6 killed, dozens injured after gunmen attack special police unit in Afghan town

Taliban militants have been relentless in targeting Afghan government installations in eastern Khost province, such as this suicide car bomb attack on July 12, 2015. (AFP file photo)
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Updated 28 October 2020

6 killed, dozens injured after gunmen attack special police unit in Afghan town

  • Khost assault follows an uptick in violence across the country

KABUL: Six people were killed and more than 30 injured after unidentified gunmen attacked a compound housing a special police force unit in Afghanistan’s southeastern Khost province on Tuesday, officials told Arab News.

“Two police officers lost their lives in the car bomb, and there are some other fatalities too, apart from the death of four attackers,” Talib Mangal, a spokesman for Khost’s governor told Arab News.

He added that the toll is “highly likely” to go up.

The attack in Khost’s provincial capital, Khost city, which lies 233 km from Kabul, began at 6 a.m. with a massive car bombing. 

The attack is the latest in a series of strikes across the country since the crucial intra-Afghan peace talks began in Qatar more than a month ago.

It triggered hours of fighting between the assailants and the police, who were prevented from entering the complex.

“The gunmen failed to enter the police compound,” Tariq Aryan, Interior Ministry spokesman in Kabul, told Arab News.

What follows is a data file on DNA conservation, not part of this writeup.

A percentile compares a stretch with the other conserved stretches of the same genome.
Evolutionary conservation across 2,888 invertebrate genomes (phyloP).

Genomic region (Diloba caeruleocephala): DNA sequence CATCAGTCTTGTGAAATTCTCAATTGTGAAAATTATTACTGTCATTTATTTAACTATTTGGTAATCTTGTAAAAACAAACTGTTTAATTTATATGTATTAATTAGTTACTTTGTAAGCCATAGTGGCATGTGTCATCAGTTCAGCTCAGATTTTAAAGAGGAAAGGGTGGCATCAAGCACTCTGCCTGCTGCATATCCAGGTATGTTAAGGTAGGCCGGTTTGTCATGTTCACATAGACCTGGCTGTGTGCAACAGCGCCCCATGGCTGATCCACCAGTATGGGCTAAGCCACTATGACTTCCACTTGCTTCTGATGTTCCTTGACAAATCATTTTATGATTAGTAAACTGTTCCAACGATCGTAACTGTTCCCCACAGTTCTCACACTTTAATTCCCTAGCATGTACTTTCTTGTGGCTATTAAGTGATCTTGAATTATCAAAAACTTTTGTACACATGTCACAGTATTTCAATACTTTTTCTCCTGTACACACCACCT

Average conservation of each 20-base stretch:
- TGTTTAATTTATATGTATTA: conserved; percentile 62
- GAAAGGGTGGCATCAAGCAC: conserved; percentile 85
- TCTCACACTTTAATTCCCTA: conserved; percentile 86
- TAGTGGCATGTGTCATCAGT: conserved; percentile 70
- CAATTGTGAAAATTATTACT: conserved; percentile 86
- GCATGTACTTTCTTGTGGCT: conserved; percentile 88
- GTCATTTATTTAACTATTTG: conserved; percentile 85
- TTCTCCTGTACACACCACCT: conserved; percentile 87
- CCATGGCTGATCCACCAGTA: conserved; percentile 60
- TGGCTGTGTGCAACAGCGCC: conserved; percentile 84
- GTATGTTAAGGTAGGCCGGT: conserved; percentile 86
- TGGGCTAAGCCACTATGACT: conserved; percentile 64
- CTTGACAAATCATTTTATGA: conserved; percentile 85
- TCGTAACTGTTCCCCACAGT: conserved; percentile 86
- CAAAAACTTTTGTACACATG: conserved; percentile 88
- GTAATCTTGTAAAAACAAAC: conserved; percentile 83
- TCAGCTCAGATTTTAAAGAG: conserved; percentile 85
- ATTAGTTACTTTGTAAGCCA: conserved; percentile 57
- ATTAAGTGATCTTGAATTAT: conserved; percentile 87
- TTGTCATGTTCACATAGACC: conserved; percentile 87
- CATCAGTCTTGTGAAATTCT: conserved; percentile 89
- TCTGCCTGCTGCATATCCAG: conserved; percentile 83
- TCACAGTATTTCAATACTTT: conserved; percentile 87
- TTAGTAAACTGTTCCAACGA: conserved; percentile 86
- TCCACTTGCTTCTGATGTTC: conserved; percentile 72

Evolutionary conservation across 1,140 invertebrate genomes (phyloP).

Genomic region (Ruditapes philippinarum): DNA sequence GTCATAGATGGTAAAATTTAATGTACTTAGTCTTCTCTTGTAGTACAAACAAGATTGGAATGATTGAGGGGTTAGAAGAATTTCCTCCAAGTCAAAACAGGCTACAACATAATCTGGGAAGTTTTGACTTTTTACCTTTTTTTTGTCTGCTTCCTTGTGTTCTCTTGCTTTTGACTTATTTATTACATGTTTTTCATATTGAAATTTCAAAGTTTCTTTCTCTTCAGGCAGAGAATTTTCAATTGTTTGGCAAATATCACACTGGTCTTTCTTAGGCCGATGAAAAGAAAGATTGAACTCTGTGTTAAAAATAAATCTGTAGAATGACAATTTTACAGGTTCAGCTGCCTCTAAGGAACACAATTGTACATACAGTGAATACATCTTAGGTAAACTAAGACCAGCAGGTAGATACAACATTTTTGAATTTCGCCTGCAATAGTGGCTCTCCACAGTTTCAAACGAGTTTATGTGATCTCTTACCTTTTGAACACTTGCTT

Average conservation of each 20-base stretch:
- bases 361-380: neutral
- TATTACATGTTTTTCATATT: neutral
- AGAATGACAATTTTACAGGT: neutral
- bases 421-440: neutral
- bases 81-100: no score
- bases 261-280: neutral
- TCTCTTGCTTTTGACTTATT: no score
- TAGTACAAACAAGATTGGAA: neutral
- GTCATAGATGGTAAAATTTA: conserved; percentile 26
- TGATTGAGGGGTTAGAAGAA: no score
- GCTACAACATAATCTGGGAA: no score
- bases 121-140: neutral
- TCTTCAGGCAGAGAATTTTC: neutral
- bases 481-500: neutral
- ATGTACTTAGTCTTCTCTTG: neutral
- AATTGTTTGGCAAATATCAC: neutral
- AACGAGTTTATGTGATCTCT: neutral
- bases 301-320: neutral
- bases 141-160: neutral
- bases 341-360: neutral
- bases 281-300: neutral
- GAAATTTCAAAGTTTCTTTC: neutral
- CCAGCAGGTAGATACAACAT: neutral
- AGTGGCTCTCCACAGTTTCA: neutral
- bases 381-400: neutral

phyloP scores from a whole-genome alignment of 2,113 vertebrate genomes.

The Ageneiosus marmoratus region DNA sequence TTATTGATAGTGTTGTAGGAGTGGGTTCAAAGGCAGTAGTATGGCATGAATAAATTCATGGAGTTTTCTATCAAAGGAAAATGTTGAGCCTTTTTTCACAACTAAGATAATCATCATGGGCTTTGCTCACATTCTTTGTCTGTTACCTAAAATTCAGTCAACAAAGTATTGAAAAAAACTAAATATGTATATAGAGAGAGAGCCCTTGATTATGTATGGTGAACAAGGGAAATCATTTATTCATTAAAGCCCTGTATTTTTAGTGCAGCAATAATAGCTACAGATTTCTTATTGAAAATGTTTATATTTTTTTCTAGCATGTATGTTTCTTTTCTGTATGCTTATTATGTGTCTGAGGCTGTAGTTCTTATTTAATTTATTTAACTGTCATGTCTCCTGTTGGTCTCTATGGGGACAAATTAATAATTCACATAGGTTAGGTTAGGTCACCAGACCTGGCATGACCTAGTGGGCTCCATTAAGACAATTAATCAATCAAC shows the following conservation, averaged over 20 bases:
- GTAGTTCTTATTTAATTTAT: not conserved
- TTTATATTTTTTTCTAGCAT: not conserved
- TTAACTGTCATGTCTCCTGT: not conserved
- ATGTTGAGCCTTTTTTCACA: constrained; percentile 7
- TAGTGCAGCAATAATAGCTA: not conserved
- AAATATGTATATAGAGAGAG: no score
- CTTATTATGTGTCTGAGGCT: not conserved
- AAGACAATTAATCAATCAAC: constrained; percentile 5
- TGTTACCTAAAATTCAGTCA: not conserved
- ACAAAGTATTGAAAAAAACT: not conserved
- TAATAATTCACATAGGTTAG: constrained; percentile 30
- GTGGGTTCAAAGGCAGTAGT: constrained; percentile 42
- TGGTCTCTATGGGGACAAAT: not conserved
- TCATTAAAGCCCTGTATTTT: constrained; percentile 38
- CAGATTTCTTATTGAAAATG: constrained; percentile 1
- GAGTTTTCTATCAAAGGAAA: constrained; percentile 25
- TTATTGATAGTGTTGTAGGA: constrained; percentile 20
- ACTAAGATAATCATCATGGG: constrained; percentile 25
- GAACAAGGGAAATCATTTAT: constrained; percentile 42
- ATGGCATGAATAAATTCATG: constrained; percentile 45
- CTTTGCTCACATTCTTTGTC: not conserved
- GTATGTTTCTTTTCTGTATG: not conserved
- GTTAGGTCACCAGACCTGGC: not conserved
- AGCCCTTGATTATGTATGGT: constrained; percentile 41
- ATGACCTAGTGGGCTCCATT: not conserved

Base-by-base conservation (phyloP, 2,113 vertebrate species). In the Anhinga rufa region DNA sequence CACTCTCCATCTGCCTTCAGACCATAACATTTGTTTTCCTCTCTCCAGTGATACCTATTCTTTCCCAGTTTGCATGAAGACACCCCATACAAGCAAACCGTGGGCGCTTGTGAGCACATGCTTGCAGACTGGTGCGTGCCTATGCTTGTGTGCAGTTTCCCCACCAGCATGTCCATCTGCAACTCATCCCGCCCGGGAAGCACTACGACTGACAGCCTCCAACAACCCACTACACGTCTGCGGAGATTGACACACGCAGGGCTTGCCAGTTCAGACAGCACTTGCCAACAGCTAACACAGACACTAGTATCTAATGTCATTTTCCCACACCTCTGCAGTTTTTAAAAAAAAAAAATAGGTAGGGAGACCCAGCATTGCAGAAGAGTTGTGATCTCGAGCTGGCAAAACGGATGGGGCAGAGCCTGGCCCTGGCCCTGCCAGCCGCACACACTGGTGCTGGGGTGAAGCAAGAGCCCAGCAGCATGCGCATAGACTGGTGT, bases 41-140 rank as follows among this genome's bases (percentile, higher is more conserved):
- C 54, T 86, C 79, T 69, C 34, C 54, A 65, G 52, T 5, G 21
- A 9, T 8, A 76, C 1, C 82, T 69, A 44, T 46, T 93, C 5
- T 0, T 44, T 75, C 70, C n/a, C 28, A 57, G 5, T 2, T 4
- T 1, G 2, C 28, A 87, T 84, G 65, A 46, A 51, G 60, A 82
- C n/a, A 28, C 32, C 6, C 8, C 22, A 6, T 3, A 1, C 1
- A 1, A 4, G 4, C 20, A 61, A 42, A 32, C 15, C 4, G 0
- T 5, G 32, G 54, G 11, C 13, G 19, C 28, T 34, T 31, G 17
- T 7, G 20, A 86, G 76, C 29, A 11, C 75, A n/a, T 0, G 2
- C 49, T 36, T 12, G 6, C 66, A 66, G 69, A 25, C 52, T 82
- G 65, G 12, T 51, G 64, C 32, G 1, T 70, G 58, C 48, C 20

No group has claimed responsibility for the attack.

Officials, however, suspect the Taliban organized the strike.

The Taliban have remained silent over several strikes across the country in recent weeks, but claimed responsibility for a major onslaught in the southern Helmand province which began on Oct. 11.

Last week, the group’s Qatar-based spokesman, Dr. Naeem Wardak, confirmed to a local news channel that the insurgents had launched an offensive in Helmand where civilians continue to bear the brunt of the violence.

Scores have died in fighting between the government forces and militants, including in attacks conducted by Daesh as well.

Daesh said that “nearly 25 people were killed and more than 50 injured” in a strike on a Shia populated area in the Khorasan province of Kabul on Saturday, claiming responsibility for the incident.

On Tuesday, the UN expressed concern over an escalation in violence, loss of civilian life and the continued displacement of people from the worst-affected areas
of Helmand.

“The peace talks need some time to help deliver peace. But all parties can immediately prioritize discussions and take urgent and frankly overdue, additional steps to stem the terrible harm to civilians,” Deborah Lyons, the UN’s special envoy for Afghanistan, said.

Earlier on Monday, the world body said that the security situation in Helmand “remains volatile,” describing the Taliban attacks on at least 15 health facilities in the past two weeks as “worrying.”

The Taliban have also taken over several government posts near Lashkar Gah — Helmand’s provincial capital — as part of their offensive, Dr. Wardak said last week.

On Monday, Afghanistan’s government said it had dispatched additional troops to “regain the lost land” from the insurgent group in the area.